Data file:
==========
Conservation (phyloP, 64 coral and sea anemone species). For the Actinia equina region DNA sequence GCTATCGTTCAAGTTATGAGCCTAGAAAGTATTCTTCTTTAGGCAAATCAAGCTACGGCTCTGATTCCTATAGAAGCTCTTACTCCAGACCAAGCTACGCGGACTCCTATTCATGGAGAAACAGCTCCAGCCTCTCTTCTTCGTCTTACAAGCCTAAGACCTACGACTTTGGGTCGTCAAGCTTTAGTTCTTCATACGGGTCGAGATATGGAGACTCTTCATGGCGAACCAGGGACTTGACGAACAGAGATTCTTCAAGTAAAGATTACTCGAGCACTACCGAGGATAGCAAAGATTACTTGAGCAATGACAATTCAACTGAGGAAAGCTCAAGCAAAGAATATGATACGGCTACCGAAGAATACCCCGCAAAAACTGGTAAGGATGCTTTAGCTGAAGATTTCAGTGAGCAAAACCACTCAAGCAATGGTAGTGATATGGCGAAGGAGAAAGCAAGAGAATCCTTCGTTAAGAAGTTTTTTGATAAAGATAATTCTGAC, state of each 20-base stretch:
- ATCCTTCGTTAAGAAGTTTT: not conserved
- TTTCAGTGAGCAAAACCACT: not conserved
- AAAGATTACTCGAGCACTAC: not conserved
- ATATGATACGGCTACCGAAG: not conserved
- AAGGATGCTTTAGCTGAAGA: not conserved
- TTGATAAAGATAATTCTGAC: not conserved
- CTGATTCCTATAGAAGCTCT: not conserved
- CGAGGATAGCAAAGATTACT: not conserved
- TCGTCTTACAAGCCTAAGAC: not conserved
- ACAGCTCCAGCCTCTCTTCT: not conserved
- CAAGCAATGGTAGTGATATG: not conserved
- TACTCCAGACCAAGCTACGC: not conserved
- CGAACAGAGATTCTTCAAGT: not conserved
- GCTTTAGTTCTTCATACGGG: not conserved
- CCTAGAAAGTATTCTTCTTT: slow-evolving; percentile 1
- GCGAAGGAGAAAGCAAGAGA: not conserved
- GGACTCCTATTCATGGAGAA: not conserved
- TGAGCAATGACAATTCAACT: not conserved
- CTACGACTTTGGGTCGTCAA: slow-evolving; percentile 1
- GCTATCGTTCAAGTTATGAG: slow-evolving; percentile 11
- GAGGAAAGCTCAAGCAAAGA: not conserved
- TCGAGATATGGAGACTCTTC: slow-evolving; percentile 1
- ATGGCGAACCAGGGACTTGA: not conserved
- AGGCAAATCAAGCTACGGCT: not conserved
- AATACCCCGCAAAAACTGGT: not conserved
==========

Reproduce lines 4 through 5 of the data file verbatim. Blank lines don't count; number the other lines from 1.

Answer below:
- AAAGATTACTCGAGCACTAC: not conserved
- ATATGATACGGCTACCGAAG: not conserved